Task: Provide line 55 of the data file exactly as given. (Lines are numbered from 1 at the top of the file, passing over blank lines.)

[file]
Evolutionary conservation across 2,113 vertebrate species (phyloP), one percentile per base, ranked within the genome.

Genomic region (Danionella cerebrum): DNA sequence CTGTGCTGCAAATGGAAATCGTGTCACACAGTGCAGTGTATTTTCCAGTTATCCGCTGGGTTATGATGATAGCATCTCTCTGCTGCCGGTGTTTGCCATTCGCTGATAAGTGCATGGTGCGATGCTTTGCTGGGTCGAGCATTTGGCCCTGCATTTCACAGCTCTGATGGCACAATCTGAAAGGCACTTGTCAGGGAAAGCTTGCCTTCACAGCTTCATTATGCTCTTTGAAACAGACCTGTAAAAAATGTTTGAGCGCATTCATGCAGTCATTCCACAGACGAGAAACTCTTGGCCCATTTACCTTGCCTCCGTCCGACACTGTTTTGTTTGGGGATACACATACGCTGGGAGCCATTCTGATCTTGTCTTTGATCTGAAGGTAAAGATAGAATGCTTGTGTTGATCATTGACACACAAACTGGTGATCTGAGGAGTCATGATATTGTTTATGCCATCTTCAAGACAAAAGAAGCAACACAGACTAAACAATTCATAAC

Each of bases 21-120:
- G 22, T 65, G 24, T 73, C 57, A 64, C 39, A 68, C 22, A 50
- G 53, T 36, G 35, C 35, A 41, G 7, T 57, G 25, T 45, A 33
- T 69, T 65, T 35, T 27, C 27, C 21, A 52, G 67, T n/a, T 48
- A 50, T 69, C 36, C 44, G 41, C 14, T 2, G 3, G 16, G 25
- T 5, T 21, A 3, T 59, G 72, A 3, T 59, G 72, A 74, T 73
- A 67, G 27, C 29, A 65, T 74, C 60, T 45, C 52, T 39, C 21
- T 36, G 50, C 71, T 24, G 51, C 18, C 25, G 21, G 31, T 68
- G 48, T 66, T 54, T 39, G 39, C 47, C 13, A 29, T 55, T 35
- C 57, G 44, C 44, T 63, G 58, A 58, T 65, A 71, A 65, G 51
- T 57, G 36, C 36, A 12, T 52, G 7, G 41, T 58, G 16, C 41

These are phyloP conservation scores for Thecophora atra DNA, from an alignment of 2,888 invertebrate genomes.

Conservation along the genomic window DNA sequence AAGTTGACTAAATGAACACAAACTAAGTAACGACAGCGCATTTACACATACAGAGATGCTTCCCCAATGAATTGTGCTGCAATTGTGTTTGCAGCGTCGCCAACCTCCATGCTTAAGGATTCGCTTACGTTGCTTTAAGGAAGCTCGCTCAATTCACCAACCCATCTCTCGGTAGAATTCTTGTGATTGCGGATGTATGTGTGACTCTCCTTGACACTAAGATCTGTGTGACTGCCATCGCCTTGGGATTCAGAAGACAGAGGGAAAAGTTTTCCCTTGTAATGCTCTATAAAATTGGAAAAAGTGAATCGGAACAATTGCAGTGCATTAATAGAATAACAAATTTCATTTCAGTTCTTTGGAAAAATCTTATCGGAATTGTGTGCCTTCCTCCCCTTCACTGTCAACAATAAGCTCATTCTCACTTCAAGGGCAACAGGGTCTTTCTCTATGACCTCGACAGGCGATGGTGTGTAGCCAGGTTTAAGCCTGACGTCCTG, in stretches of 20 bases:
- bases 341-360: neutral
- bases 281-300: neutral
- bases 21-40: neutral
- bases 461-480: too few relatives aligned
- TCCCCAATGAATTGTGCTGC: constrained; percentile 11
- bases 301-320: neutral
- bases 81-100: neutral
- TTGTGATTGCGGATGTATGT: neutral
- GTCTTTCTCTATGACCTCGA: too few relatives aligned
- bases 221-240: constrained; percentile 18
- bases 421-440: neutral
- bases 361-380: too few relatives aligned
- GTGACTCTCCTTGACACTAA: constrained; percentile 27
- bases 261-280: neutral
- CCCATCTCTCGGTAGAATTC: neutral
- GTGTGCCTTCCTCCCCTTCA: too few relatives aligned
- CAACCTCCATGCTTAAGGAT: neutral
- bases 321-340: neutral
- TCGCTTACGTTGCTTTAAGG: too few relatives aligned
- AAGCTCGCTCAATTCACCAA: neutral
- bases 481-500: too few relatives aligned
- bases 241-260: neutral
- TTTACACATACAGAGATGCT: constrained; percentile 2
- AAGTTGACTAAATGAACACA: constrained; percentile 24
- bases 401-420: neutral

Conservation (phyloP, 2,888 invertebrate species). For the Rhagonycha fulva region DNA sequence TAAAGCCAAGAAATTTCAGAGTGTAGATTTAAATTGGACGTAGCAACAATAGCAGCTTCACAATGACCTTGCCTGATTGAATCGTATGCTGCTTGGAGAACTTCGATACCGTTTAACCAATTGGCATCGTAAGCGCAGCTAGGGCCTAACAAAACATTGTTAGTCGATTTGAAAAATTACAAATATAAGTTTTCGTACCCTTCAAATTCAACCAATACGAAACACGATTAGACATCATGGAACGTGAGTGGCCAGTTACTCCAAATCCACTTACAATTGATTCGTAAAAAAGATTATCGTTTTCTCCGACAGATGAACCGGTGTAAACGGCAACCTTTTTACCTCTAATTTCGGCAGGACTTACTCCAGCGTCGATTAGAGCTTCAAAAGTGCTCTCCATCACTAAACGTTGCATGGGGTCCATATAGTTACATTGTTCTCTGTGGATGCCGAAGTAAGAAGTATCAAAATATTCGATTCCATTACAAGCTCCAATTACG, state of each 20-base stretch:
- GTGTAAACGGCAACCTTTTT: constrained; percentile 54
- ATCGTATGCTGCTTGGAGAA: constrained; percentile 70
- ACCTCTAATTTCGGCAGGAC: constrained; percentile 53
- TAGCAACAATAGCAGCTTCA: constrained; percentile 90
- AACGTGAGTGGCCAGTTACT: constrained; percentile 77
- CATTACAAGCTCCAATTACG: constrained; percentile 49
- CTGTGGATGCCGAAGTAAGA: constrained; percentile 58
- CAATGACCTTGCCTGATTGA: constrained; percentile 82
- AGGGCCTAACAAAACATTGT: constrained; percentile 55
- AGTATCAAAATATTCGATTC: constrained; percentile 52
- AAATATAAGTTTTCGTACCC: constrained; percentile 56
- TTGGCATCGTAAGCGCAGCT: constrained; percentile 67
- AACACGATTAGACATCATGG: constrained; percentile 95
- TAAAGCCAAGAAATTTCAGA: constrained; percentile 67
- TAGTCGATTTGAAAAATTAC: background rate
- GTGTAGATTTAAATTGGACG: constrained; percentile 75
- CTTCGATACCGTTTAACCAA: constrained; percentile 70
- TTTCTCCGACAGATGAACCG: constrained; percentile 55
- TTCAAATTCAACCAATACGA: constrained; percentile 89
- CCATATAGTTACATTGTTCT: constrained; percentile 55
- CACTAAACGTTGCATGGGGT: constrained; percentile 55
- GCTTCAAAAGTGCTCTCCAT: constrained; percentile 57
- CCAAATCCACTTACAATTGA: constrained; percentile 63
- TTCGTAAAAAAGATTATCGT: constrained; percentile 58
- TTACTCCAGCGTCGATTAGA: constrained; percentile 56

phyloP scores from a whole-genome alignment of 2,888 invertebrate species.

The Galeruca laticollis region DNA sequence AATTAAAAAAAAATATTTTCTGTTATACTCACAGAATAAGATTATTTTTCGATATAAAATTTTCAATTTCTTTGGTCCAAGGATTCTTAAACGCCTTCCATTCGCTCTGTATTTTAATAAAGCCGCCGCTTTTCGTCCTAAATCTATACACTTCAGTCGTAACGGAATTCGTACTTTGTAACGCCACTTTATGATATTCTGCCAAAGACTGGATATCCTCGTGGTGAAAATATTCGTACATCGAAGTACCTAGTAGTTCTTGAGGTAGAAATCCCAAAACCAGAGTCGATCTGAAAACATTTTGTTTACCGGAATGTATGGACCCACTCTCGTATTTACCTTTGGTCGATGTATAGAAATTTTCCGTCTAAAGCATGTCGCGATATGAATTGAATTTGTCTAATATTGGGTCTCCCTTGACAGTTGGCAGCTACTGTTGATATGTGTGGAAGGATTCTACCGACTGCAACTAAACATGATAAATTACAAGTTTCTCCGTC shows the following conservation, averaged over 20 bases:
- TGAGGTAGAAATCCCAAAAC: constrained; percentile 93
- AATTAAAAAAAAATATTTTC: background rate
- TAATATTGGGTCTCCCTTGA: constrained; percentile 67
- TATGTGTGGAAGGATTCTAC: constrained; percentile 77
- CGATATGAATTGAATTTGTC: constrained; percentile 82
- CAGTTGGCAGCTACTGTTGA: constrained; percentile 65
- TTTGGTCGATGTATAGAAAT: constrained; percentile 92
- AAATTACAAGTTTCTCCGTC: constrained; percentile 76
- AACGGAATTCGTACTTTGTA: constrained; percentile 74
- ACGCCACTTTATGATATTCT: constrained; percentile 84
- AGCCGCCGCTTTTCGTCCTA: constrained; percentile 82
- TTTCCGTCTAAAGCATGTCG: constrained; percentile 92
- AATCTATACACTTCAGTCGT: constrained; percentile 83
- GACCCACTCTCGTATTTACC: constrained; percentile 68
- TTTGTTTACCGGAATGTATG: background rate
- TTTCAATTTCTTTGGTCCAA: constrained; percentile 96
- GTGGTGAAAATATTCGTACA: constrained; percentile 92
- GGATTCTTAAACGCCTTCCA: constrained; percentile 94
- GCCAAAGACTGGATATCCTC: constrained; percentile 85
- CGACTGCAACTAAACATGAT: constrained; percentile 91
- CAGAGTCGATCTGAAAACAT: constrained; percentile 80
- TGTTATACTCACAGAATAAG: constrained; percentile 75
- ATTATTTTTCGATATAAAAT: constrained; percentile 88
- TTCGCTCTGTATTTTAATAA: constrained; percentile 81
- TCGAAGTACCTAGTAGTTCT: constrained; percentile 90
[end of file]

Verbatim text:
- TAAAGCCAAGAAATTTCAGA: constrained; percentile 67